Tafterjournal n. 64 - ottobre 2013

Exploring the world between nostalgia and desire


Rubrica: Editoriali

Parole chiave: , , ,

In the Middle Ages there are many places where you can meet a clericus vagans, the wandering scholar who discovers the world, visits wise masters and discusses with skeptical workers; he takes notes, uses new tools, reads poems and essays. His path is shared by many other curious and brave individuals who travel through a global network of places where knowledge is kept and diffused, speak a universal language and explore a very wide landscape where new ideas are fertilised and transformed into objects and actions.


In these beautiful and often majestic sites where enormous halls contain thousands of books a group of scholars and pupils copy the texts received from the past to study and spread their contents, to diffuse their philosophy and ideas, to keep barbarians and unbelievers away from civilisation. Although nobody seems to acknowledge it, copyists are less rigid and docile of what rules would allow: they re-create the pages, draw allegoric and sometimes subversive illustrations, write comments and even correct the original text. Posterity will receive a richer and more complex culture, generated by fertile confusion and individual creativity.


In such a rapidly changing world certainties are strongly needed, and communities share a painful nostalgia for an idyllic past. While powerful people try to stop time a growing tribe of innovators and non-prejudicial individuals build a sort of network able to generate new views and to face new horizons. When the world fears change it means that its backbone is frail, and it cannot rely upon any consolidated principles or beliefs, therefore it can only protect the traditional ones. In the meantime new people accept the challenge and craft a new mankind. They only travel and explore, exchange intuitions and inspirations, ride donkeys, bring light luggage and read the stars to get oriented.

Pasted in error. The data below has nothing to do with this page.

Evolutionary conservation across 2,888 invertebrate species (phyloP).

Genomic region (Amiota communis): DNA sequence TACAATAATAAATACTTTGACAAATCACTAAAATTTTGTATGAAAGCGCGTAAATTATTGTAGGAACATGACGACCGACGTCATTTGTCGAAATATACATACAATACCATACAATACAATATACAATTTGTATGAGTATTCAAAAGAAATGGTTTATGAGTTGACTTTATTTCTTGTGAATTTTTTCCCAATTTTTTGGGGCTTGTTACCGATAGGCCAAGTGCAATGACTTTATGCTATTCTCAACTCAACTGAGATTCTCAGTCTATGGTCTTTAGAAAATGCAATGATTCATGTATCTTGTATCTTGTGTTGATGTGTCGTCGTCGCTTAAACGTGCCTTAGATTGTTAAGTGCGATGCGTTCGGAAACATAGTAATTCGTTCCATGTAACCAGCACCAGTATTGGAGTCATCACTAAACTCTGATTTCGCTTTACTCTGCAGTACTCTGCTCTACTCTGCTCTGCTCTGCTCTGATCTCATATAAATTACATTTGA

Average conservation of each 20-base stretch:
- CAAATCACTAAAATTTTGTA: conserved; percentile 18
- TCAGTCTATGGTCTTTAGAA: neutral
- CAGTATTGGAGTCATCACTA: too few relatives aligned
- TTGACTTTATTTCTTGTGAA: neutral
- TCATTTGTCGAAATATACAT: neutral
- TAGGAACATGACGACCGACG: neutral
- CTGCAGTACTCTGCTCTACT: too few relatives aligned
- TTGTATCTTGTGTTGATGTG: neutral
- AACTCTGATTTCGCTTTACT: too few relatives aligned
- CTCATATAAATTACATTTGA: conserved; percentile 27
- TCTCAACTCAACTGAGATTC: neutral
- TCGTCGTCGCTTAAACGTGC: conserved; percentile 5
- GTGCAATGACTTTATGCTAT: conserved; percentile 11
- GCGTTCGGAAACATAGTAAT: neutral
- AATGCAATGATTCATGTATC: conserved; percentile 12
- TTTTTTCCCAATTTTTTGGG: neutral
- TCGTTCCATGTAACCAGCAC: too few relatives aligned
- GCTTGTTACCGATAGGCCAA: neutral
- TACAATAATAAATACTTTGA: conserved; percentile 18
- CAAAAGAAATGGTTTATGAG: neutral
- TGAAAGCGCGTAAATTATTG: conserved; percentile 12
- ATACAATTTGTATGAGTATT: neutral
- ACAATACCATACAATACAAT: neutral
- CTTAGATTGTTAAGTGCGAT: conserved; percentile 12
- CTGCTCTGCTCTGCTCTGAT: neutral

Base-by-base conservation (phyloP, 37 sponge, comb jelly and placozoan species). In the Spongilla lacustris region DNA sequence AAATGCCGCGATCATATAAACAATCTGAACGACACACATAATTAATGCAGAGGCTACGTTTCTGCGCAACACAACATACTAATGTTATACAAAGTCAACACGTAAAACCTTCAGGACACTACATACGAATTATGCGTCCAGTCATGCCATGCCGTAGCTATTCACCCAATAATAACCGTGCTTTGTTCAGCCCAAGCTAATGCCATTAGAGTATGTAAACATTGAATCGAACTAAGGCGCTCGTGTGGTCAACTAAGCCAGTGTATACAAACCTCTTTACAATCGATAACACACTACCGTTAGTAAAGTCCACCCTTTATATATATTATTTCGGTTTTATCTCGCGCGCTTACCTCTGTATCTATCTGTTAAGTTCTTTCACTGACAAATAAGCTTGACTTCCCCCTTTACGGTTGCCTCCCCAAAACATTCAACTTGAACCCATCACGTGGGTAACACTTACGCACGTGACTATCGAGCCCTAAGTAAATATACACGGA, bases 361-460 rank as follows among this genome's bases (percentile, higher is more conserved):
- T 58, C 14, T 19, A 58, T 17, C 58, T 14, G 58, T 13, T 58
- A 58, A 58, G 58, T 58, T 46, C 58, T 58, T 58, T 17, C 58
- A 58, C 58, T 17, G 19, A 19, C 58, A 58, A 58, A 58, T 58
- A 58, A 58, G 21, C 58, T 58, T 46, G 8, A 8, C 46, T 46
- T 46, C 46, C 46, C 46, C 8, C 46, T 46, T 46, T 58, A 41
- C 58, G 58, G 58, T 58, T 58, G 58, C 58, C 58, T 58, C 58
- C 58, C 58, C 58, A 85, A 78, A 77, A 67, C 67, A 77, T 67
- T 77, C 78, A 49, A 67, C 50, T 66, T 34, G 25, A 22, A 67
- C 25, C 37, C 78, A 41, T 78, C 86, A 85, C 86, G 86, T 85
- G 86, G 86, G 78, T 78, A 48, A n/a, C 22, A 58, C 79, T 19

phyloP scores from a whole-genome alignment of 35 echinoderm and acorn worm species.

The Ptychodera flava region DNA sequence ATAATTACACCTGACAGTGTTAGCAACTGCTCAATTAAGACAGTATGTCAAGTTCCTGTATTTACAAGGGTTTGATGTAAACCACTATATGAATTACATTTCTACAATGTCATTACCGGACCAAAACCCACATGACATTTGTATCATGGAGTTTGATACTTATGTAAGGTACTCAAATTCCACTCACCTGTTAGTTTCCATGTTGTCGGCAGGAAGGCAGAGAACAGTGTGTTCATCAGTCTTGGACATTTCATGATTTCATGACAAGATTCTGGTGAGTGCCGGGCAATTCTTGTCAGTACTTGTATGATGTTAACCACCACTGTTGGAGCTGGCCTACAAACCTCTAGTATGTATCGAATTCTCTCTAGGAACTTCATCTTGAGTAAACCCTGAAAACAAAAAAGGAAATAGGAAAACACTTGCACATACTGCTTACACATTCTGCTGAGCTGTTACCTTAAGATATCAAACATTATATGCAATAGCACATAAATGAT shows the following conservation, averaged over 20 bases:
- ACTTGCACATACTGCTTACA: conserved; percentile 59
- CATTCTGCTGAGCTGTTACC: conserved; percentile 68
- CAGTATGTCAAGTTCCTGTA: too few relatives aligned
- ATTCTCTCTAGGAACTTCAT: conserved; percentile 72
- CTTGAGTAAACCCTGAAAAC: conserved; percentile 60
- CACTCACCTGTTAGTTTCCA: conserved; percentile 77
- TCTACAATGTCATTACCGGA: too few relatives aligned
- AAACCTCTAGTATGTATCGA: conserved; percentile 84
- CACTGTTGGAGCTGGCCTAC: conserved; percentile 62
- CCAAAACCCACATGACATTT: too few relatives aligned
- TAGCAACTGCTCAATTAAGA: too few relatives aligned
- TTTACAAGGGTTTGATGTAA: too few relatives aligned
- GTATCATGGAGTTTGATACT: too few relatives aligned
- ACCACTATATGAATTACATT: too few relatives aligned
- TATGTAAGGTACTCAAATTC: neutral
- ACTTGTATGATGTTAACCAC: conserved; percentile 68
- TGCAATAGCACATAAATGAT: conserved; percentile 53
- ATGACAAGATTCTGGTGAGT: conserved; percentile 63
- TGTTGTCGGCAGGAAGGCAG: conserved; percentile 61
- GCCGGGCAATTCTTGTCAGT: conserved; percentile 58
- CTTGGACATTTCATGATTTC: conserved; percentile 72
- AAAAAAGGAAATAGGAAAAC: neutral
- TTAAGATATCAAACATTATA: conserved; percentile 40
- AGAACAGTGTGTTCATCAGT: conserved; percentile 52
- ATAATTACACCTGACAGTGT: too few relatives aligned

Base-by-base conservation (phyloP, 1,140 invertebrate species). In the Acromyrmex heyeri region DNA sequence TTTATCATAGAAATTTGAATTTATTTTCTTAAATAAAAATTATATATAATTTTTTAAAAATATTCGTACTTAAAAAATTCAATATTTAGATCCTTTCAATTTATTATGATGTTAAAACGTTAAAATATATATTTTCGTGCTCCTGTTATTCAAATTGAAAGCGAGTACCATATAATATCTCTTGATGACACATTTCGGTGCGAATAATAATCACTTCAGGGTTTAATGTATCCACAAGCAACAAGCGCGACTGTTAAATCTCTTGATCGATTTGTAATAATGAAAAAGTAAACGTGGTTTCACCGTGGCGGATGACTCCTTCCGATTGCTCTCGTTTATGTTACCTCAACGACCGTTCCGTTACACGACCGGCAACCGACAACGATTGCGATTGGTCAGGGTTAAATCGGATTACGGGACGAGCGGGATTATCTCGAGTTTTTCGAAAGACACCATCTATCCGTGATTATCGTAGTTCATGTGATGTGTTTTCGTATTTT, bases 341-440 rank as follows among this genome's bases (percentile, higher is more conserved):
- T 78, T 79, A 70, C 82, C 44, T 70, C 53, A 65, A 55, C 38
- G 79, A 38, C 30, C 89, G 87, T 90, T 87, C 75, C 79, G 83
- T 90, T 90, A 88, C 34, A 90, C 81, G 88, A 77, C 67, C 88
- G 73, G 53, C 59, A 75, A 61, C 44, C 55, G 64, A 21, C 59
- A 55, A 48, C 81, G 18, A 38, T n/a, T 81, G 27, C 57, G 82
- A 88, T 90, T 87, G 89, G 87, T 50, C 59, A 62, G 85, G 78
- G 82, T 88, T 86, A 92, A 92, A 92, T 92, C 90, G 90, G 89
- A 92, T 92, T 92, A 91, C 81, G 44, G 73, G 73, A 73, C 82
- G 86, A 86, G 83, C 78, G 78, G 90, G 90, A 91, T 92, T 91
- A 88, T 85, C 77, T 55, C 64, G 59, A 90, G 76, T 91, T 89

Among the many outcomes of such an intensive and complex period we find the evolution of describing the world with maps where many various sites, routes and atmospheres were analysed and painted; and the evolution of books, in some decades transformed from manually written sheets to printed volumes. When they were developed not everybody felt at ease with these mysterious and unexpected objects.


Now please go back to the first line and read again, only adapting words and images to the contemporary world, to our everyday lives. You just need to add the word ‘Digital’ to the label ‘Middle Ages’. Actually, we can meet many clerici vagantes almost everywhere, observing their fast and ironic exploration of infinite material and virtual hubs. They do not dress as monks, although their praxis shares styles and etiquette.


The main difference is that the contemporary tribe of wandering scholars (do we like to define them ‘creative brains’? ‘fertile geeks’?) hosts much more women than men: the world prefers girls, since their lateral thinking will makes us much happier than the typically male path for conventional success.


They reproduce the existing knowledge adding creative annotations (we call these ‘user generated contents’); they explore chaotic but rich landscapes, sometimes they create them; they speak and write in a universal language able to incorporate new jargon and to create new words; they devote a lot of time in elaborating new formats and building new products and actions. They do not need expensive means of transportation, and move with an essential backpack containing toothbrush, tee-shirts, a jumper, a moleskine and certainly a smartphone and a tablet. And, rather than relying upon official tourist guides they listen to advice and information coming from the world’s tribe.


Among the most significant views and tools of the emerging world (the Digital Middle Ages, indeed) we should understand maps, as Giorgia Lupi suggests inviting us to listen to the digital city; and we should observe without any prejudice the new frontiers of the publishing industry, as Pierre-Jean Benghozi and Elisa Salvador argue analysing the new framework where books and readers meet. We can be sure that this magmatic passage from dimensional to soft and receptive values will improve the quality of our lives.

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